Fidest – Agenzia giornalistica/press agency

Quotidiano di informazione – Anno 33 n° 338

Posts Tagged ‘imports’

The U.S./China market

Posted by fidest press agency su sabato, 1 gennaio 2011

Washington, D.C., December 31, 2010 – “The U.S. Grains Council has a 25 year history of market development and capacity building programs in China and values the U.S./China market and trade relationship.  China is a critical partner in trade and an important market for the United States.  “China’s investigation of U.S. DDGS imports is surprising and could be disruptive to trade. China’s unusual  market and supply volatility over the last two years has resulted in new global trade flows. As trade flows  change, it should perhaps not be surprising there would be an adjustment period in response to unprecedented demand.  “The United States takes pride in being a reliable supplier of high-quality feed and food grains and its ability to rapidly respond to global market demands.  “The mission of the U.S. Grains Council is to help keep markets open and support the free flow of goods. The  Council looks forward to continuing the strong trade relationship with buyers and end-users of U.S. goods in  China and encourages a positive resolution to the investigation.”
The U.S. Grains Council is a private, non-profit partnership of farmers and agribusinesses committed to building and expanding international markets for U.S. barley, corn, grain sorghum and their products. The Council is headquartered in Washington, D.C., and has 10 international offices that oversee programs in more than 50 countries. Financial support from our private industry members, including state checkoffs, agribusinesses, state entities and others, triggers federal matching funds from the USDA resulting in a combined program value of more than $28.3 million.  The U.S. Grains Council does not discriminate on the basis of race, color, national origin, sex, religion, age, disability, political beliefs, sexual orientation or marital/family status. Persons with disabilities, who require alternative means for communication of program information, should contact the U.S. Grains Council.

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Against Asian Imports

Posted by fidest press agency su sabato, 25 dicembre 2010

Washington, Dc President Obama met with major U.S. union bosses at the White House in an effort to quell their dissatisfaction with his support of contentious tax cut extensions. But what wasn’t discussed between the two parties is a little-known secret of theirs that has been quietly brewing in Washington – a coordinated effort to keep high-quality, low- cost pulp and paper exports out of the American marketplace. This scheming has been detailed by the Consumers Alliance for Global Prosperity (CAGP) in the recent report Empires of Collusion; and CAGP continues to condemn this anti-trade and anti-consumer meddling behind closed doors.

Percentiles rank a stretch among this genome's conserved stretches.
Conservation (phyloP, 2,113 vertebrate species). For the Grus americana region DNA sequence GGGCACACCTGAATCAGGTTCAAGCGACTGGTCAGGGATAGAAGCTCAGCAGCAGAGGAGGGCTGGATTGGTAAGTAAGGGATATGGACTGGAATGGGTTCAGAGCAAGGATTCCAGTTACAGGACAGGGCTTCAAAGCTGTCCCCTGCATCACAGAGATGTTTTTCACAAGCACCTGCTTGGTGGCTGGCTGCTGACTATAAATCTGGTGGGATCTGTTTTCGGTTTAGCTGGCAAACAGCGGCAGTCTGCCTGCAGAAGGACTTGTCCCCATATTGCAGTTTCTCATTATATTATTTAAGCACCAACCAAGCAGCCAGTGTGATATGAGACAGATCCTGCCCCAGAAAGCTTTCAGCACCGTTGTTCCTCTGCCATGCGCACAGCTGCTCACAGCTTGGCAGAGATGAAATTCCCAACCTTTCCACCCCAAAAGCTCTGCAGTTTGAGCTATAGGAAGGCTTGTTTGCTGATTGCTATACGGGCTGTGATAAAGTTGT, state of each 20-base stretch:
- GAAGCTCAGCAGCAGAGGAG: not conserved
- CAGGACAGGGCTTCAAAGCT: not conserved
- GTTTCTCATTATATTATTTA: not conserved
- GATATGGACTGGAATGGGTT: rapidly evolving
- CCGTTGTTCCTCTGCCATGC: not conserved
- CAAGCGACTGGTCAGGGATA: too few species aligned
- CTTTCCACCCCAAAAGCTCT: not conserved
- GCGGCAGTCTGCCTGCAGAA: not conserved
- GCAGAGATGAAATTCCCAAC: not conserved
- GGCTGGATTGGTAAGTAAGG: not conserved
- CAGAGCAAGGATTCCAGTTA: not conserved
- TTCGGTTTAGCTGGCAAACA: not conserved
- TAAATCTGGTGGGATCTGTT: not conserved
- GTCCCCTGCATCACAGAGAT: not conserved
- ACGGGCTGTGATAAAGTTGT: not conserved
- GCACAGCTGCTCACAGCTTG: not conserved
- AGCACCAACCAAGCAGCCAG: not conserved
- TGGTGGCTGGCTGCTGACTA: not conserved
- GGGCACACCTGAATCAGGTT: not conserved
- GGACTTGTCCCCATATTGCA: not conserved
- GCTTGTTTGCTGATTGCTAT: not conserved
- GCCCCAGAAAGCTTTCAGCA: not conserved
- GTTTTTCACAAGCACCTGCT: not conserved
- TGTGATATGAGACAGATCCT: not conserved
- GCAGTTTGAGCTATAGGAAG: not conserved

“When the first U.S. national labor group was formed in 1866, it took up the honest and noble goal of looking after the little guy. But centuries later, unions have grown so powerful that they are now their very own special interest group, one that often sides with large industries against the very people they originally pledged to protect. On the surface, President Obama and the big union bosses may have been discussing the Bush-era tax cuts last week, but what the media did not report is the secret collusion between Obama’s political cronies and these unions, which aims to stifle trade generally and stop Asian paper imports specifically,” said Frontiers of Freedom President George Landrith, a member of CAGP.
Joining these liberal policymakers and powerful unions in the “Empires of Collusion” are increasingly-uncompetitive U.S. paper businesses, such as Sappi and New Page, who are continually threatened by competition from abroad. Together, these parties are working to serve their own interests – votes, jobs and profits – all at the expense of the American consumer who is faced with higher prices for countless paper goods every day due to this collusion. And to round out this empire, radical environmental groups, long at odds with labor unions, have joined the fray to pursue their misguided agenda in Southeast Asia.
Landrith continued, “What you have happening here is congressmen and unions trying to protect constituents’ jobs, faltering businesses attempting to stay in the black, and biased NGOs seeing a great opportunity to lodge their baseless attacks against Asian suppliers of pulp and paper. These are the “Empires of Collusion”. Left out in the cold, however, are average American consumers dependent on affordable products and the millions of workers in Asia whose jobs these products sustain. CAGP has warned before and we warn again: these desperate special interests will stop at nothing to stick it to American consumers and workers in the developing world.”

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